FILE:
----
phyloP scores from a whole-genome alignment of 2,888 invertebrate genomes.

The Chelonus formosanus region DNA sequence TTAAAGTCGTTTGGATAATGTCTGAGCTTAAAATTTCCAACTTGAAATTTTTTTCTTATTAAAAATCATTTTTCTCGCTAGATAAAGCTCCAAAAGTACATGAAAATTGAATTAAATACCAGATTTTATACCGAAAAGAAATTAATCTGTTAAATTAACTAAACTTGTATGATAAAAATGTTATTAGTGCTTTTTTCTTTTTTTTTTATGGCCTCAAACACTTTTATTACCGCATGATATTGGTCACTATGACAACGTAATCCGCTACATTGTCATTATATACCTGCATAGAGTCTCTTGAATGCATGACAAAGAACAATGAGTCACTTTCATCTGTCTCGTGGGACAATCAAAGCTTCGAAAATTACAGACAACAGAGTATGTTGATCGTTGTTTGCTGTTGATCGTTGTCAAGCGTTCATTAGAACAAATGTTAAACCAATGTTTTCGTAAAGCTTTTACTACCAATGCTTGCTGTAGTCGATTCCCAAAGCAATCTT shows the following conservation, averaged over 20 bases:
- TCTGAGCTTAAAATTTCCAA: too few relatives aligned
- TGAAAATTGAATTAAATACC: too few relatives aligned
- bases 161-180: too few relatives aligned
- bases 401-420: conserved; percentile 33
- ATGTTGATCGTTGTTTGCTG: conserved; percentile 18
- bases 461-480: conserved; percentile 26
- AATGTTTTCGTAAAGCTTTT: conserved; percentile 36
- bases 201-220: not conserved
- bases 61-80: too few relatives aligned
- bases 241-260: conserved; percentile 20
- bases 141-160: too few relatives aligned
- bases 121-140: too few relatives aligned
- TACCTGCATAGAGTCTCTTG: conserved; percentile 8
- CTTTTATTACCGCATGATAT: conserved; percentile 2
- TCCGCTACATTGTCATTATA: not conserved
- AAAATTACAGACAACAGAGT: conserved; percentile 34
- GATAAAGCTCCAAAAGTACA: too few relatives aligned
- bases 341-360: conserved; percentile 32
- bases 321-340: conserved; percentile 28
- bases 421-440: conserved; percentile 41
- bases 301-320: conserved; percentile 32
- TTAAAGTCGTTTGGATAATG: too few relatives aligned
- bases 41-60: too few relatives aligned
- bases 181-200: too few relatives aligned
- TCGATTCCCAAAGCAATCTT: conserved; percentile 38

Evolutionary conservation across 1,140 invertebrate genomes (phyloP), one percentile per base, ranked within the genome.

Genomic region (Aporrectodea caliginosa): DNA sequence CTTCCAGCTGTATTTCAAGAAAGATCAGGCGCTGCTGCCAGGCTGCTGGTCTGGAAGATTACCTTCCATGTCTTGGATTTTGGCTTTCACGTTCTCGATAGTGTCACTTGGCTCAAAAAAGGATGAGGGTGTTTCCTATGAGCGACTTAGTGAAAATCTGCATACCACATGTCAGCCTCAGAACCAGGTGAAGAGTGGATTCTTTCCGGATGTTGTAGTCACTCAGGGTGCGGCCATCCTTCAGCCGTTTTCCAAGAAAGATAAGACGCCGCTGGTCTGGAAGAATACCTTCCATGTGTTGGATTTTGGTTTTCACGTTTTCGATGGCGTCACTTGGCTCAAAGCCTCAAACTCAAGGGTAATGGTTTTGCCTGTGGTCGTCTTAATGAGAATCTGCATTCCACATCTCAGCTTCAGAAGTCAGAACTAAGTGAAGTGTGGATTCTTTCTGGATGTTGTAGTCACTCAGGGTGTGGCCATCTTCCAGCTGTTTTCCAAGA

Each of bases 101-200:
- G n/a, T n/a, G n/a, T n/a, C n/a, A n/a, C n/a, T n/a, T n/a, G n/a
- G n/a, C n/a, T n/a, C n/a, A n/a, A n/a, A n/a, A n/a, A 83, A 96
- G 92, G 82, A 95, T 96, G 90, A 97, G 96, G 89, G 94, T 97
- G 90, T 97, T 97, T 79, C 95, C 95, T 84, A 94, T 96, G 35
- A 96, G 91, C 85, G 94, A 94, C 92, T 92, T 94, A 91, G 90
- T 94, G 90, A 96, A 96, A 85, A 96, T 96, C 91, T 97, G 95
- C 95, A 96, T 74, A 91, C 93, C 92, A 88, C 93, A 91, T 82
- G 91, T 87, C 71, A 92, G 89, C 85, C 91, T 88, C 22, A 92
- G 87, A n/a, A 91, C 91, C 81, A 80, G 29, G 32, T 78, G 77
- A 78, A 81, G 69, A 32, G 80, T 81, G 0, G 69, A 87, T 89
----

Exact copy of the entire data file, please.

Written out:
phyloP scores from a whole-genome alignment of 2,888 invertebrate genomes.

The Chelonus formosanus region DNA sequence TTAAAGTCGTTTGGATAATGTCTGAGCTTAAAATTTCCAACTTGAAATTTTTTTCTTATTAAAAATCATTTTTCTCGCTAGATAAAGCTCCAAAAGTACATGAAAATTGAATTAAATACCAGATTTTATACCGAAAAGAAATTAATCTGTTAAATTAACTAAACTTGTATGATAAAAATGTTATTAGTGCTTTTTTCTTTTTTTTTTATGGCCTCAAACACTTTTATTACCGCATGATATTGGTCACTATGACAACGTAATCCGCTACATTGTCATTATATACCTGCATAGAGTCTCTTGAATGCATGACAAAGAACAATGAGTCACTTTCATCTGTCTCGTGGGACAATCAAAGCTTCGAAAATTACAGACAACAGAGTATGTTGATCGTTGTTTGCTGTTGATCGTTGTCAAGCGTTCATTAGAACAAATGTTAAACCAATGTTTTCGTAAAGCTTTTACTACCAATGCTTGCTGTAGTCGATTCCCAAAGCAATCTT shows the following conservation, averaged over 20 bases:
- TCTGAGCTTAAAATTTCCAA: too few relatives aligned
- TGAAAATTGAATTAAATACC: too few relatives aligned
- bases 161-180: too few relatives aligned
- bases 401-420: conserved; percentile 33
- ATGTTGATCGTTGTTTGCTG: conserved; percentile 18
- bases 461-480: conserved; percentile 26
- AATGTTTTCGTAAAGCTTTT: conserved; percentile 36
- bases 201-220: not conserved
- bases 61-80: too few relatives aligned
- bases 241-260: conserved; percentile 20
- bases 141-160: too few relatives aligned
- bases 121-140: too few relatives aligned
- TACCTGCATAGAGTCTCTTG: conserved; percentile 8
- CTTTTATTACCGCATGATAT: conserved; percentile 2
- TCCGCTACATTGTCATTATA: not conserved
- AAAATTACAGACAACAGAGT: conserved; percentile 34
- GATAAAGCTCCAAAAGTACA: too few relatives aligned
- bases 341-360: conserved; percentile 32
- bases 321-340: conserved; percentile 28
- bases 421-440: conserved; percentile 41
- bases 301-320: conserved; percentile 32
- TTAAAGTCGTTTGGATAATG: too few relatives aligned
- bases 41-60: too few relatives aligned
- bases 181-200: too few relatives aligned
- TCGATTCCCAAAGCAATCTT: conserved; percentile 38

Evolutionary conservation across 1,140 invertebrate genomes (phyloP), one percentile per base, ranked within the genome.

Genomic region (Aporrectodea caliginosa): DNA sequence CTTCCAGCTGTATTTCAAGAAAGATCAGGCGCTGCTGCCAGGCTGCTGGTCTGGAAGATTACCTTCCATGTCTTGGATTTTGGCTTTCACGTTCTCGATAGTGTCACTTGGCTCAAAAAAGGATGAGGGTGTTTCCTATGAGCGACTTAGTGAAAATCTGCATACCACATGTCAGCCTCAGAACCAGGTGAAGAGTGGATTCTTTCCGGATGTTGTAGTCACTCAGGGTGCGGCCATCCTTCAGCCGTTTTCCAAGAAAGATAAGACGCCGCTGGTCTGGAAGAATACCTTCCATGTGTTGGATTTTGGTTTTCACGTTTTCGATGGCGTCACTTGGCTCAAAGCCTCAAACTCAAGGGTAATGGTTTTGCCTGTGGTCGTCTTAATGAGAATCTGCATTCCACATCTCAGCTTCAGAAGTCAGAACTAAGTGAAGTGTGGATTCTTTCTGGATGTTGTAGTCACTCAGGGTGTGGCCATCTTCCAGCTGTTTTCCAAGA

Each of bases 101-200:
- G n/a, T n/a, G n/a, T n/a, C n/a, A n/a, C n/a, T n/a, T n/a, G n/a
- G n/a, C n/a, T n/a, C n/a, A n/a, A n/a, A n/a, A n/a, A 83, A 96
- G 92, G 82, A 95, T 96, G 90, A 97, G 96, G 89, G 94, T 97
- G 90, T 97, T 97, T 79, C 95, C 95, T 84, A 94, T 96, G 35
- A 96, G 91, C 85, G 94, A 94, C 92, T 92, T 94, A 91, G 90
- T 94, G 90, A 96, A 96, A 85, A 96, T 96, C 91, T 97, G 95
- C 95, A 96, T 74, A 91, C 93, C 92, A 88, C 93, A 91, T 82
- G 91, T 87, C 71, A 92, G 89, C 85, C 91, T 88, C 22, A 92
- G 87, A n/a, A 91, C 91, C 81, A 80, G 29, G 32, T 78, G 77
- A 78, A 81, G 69, A 32, G 80, T 81, G 0, G 69, A 87, T 89